In the aftermath of the collapse at Enron, new rules were put in place to prevent corporations from holding assets off the books. However, anyone reading about massive SIV problem knows Citigroup and other banks are Still Operating in the Shadows of Post-Enron Rules.
Changes enacted after Enron Corp.’s collapse were supposed to prevent companies from burying risks in off-balance-sheet vehicles. One lesson of Enron was that the idea that companies could make profits without taking any risk proved to be as ridiculous as it sounds.
Regulators made a great show of slamming closed that loophole. But as the current situation makes clear, they not only didn’t close it all the way, but the new rules in some ways made it even harder for investors to figure out what was going on.
My comment: Banks never want anyone to know what they are doing for the simple reason no one would trust the system if they did. In addition it allows them to operate in the shadows making huge profits when all goes well, and requesting bailouts from the Fed when they do not.
SIVs, along with vehicles called conduits, don’t get recorded on banks’ books because regulators and accounting-rule makers gave banks a pass when crafting post-Enron rule changes meant to curtail off-balance-sheet activity.
No one is saying, of course, that the big banks are literally shams like Enron.
My comment: Although the initial setup was greed and stupidity at Citigroup vs. greed and fraud at Enron, the latest master liquidity enhancement conduit (M-LEC) proposal is every bit the cover-up that was happening in the latter stages at Enron. The worst aspect of this bailout is that it is sponsored by the Treasury.
A spokesman for the Financial Accounting Standards Board, which drafted the current rules, declined to comment.
Citigroup, for example, has nearly $160 billion in SIVs and conduits, but its shareholders wouldn’t get a clear view of this from reading the bank’s balance sheet. Instead, footnotes only disclose that the bank provides “liquidity facilities” to conduits that had, as of June 30, $77 billion in assets and liabilities.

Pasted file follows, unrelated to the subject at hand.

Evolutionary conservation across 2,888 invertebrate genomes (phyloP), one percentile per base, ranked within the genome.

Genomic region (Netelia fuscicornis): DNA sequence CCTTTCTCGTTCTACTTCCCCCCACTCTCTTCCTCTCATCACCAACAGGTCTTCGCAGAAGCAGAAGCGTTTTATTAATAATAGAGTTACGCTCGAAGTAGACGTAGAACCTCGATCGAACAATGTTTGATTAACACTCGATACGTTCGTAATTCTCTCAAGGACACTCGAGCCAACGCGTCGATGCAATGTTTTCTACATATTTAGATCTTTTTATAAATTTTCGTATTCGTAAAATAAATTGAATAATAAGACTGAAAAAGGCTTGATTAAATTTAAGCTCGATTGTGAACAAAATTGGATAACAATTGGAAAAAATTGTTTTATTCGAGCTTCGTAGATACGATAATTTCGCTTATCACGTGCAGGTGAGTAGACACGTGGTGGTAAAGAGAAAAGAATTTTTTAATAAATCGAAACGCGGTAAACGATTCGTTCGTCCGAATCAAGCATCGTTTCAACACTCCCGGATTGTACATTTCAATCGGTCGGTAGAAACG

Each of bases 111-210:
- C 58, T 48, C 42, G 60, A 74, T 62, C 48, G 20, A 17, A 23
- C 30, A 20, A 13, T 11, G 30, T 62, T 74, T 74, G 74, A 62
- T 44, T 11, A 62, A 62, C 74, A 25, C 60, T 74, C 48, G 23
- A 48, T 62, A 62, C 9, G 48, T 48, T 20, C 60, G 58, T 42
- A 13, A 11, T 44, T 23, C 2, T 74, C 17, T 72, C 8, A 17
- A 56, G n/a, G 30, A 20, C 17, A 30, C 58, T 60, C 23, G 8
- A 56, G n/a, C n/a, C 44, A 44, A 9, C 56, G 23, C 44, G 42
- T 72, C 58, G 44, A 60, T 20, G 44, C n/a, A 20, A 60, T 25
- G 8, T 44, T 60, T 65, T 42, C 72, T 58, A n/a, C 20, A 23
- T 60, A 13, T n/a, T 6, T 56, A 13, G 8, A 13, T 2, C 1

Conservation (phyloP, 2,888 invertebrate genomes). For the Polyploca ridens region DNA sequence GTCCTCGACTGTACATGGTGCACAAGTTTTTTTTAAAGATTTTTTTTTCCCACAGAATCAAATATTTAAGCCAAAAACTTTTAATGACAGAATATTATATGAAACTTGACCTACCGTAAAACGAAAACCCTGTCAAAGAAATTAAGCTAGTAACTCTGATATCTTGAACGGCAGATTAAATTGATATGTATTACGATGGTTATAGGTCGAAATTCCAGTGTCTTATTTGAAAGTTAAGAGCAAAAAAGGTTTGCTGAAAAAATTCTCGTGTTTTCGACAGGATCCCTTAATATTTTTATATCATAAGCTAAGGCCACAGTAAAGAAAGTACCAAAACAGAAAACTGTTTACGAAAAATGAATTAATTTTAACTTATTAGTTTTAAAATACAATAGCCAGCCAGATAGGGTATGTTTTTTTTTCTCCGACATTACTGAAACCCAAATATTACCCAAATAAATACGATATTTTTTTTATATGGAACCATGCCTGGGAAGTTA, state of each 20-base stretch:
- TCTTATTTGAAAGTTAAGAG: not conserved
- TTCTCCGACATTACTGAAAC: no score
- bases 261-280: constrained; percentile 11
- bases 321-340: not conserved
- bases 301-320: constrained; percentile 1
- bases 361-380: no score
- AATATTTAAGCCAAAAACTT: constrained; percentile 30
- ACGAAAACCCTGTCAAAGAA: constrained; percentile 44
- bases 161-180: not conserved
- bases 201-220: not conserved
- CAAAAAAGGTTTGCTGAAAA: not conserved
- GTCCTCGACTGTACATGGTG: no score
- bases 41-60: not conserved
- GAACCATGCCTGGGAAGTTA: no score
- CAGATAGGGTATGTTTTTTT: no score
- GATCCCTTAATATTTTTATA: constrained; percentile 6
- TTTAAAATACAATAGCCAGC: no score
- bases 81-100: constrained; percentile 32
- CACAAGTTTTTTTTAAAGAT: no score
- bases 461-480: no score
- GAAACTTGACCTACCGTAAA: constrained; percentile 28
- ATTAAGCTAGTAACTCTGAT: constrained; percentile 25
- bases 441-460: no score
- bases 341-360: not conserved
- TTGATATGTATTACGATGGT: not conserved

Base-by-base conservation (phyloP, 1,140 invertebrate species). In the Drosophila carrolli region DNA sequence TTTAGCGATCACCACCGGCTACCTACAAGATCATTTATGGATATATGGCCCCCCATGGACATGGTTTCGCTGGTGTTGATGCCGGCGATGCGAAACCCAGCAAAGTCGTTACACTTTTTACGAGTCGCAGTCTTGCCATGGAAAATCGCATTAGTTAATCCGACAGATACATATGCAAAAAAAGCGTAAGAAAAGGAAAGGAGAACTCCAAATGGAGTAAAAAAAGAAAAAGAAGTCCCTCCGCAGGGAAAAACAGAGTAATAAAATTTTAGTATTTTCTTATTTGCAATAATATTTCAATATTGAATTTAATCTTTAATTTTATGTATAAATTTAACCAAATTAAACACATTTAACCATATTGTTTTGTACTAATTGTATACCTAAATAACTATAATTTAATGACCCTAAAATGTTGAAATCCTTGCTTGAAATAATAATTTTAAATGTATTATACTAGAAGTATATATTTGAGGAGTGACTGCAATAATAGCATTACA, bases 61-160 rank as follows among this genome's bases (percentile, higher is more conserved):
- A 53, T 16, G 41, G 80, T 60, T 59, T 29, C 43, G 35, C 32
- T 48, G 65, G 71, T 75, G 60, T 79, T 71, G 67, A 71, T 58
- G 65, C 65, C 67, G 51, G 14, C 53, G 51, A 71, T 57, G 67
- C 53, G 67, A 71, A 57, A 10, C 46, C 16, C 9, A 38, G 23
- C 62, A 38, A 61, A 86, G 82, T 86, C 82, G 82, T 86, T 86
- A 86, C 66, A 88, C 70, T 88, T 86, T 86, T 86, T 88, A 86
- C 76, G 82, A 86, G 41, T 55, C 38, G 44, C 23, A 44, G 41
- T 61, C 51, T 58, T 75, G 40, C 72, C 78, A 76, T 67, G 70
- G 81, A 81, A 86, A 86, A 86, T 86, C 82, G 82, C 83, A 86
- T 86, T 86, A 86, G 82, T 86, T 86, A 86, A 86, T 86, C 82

My comment: That’s one problem right off the bat with this mess. No one really knows how big the problem is. So far I have seen three figures for Citigroup: $80 billion, $100 billion, and now $160 million. To be fair the latter includes both SIVs and “conduits”. However, I suspect most thought that $80 billion figure was all inclusive. Now we see the all inclusive number is twice that.
Are more disclosures coming? I think we can count on that. In addition, many hedge funds have executed the same fatal strategies as Citigroup (borrowing short and lending long) on mortgage related assets outside of SIVs and banking relationships. For more on the follies of borrowing short and lending long please see Duration Mismatch Causing Severe Stress Everywhere
That lends the question: how many hedge funds have held off marking these assets to market? Potentially massive future writeoffs are hidden by both banks and hedge funds playing shell games, or Don’t Ask – Don’t Sell strategies which are nothing more than fraudulent attempts at concealment. Is the total amount of money bet on such strategies double, triple, or quadruple what has been disclosed? No one knows. No one wants us to know either.